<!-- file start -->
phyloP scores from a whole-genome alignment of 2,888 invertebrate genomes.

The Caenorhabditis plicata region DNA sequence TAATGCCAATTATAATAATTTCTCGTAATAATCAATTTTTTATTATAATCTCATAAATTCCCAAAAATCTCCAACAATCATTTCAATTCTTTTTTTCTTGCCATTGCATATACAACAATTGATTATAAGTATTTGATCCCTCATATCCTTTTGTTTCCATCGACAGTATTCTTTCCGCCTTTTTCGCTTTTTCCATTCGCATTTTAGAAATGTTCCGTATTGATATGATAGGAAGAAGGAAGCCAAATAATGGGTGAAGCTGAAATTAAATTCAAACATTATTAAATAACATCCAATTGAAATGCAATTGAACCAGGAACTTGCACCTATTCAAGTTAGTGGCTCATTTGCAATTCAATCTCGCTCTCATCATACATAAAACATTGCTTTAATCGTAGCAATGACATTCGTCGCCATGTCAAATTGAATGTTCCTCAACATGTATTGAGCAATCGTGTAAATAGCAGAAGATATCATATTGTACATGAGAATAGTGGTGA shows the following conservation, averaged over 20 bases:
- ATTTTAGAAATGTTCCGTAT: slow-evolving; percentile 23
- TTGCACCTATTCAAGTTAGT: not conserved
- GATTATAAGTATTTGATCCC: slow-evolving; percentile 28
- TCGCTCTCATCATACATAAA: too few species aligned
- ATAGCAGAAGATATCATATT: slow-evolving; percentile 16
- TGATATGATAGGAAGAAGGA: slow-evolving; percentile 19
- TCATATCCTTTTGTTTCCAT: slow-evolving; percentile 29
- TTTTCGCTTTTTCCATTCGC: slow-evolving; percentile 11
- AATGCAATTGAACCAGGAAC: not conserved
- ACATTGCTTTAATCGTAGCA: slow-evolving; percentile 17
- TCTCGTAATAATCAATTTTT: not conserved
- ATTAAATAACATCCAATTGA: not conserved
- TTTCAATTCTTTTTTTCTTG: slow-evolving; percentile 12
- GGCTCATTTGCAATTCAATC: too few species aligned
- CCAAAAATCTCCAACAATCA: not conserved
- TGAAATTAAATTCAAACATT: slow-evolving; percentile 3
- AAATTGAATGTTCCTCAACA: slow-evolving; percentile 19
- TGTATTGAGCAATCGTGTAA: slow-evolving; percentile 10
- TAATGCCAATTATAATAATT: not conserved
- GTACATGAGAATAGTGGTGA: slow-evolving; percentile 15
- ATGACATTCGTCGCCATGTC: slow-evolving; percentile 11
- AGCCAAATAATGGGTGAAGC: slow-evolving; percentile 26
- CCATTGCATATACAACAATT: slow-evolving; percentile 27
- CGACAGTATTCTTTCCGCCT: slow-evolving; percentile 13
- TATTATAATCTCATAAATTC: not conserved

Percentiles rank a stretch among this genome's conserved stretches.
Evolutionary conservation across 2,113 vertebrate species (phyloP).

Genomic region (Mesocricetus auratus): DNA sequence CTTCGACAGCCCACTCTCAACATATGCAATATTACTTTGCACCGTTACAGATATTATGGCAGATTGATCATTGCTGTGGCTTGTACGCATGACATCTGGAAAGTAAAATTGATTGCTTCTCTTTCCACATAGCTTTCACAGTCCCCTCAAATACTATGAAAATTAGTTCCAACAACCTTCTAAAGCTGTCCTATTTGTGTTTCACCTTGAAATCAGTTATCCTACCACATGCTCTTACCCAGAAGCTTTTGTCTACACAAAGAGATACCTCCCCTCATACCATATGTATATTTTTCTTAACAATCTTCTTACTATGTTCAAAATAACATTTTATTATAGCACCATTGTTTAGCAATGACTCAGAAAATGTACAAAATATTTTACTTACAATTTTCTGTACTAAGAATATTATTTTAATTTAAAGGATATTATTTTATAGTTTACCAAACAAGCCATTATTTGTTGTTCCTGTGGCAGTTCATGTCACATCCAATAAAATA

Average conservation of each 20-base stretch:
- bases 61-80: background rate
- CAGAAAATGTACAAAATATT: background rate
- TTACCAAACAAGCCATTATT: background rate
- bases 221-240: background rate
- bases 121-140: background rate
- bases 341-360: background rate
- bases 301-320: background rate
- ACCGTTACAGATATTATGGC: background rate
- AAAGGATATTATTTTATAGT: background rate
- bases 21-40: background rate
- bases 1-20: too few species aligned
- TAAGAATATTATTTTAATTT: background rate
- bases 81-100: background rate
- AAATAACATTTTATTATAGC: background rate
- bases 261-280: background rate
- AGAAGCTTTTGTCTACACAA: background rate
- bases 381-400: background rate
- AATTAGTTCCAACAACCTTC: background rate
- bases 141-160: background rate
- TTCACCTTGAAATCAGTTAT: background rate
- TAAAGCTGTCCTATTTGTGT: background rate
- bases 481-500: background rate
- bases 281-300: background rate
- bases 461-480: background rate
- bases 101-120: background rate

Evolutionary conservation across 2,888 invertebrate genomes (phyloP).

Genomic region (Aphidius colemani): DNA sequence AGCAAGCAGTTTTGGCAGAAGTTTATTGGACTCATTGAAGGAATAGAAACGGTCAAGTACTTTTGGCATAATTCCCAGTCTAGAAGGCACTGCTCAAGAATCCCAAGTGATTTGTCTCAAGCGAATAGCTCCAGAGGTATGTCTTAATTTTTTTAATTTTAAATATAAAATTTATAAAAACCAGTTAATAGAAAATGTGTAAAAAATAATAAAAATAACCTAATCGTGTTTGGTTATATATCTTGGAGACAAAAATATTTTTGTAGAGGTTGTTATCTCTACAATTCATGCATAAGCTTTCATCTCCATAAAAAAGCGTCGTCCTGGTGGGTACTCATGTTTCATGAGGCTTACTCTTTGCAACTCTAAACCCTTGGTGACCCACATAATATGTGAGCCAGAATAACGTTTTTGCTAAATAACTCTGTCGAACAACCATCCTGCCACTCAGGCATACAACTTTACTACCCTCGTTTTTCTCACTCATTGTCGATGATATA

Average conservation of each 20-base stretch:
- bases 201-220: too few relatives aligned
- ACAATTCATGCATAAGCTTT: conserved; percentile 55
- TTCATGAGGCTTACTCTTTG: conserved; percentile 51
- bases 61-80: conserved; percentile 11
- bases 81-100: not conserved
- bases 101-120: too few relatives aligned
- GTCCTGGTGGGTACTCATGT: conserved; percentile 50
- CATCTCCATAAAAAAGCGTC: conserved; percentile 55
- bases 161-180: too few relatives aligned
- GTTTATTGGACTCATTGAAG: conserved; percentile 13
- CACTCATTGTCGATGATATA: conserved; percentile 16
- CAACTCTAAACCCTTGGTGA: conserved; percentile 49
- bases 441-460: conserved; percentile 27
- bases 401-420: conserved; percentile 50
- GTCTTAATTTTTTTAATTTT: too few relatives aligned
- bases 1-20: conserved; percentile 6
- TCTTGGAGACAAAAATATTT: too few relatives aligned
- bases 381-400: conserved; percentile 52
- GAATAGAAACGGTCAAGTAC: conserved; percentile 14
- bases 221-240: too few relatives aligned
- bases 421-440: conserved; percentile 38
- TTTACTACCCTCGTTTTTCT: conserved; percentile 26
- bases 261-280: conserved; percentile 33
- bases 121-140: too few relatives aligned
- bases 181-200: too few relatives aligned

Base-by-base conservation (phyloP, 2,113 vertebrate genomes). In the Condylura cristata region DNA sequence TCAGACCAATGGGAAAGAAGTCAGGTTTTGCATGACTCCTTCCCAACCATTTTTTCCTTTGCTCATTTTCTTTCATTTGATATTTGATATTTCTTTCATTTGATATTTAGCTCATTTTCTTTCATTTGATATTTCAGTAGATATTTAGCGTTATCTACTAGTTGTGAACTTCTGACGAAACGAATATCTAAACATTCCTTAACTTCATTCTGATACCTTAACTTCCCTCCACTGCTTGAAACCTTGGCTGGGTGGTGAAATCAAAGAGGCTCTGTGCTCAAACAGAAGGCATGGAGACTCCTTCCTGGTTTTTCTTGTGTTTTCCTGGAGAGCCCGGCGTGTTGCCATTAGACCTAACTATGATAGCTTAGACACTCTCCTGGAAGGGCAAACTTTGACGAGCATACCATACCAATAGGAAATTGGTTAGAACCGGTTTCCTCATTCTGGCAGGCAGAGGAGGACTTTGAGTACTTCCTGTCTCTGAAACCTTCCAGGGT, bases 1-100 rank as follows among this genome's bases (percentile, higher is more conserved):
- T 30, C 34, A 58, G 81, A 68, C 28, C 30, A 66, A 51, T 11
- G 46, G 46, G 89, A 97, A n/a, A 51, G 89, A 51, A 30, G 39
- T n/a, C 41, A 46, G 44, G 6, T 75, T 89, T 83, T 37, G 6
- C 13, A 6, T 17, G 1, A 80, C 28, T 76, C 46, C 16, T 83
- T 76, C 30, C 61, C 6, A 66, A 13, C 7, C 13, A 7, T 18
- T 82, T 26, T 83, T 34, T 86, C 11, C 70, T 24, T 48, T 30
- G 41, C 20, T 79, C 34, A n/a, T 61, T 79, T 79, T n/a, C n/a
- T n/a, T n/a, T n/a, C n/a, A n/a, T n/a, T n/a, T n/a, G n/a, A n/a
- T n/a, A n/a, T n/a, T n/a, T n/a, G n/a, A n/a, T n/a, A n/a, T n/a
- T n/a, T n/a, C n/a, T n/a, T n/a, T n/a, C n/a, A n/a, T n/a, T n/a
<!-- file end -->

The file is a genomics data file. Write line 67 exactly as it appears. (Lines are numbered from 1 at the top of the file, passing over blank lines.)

- CATCTCCATAAAAAAGCGTC: conserved; percentile 55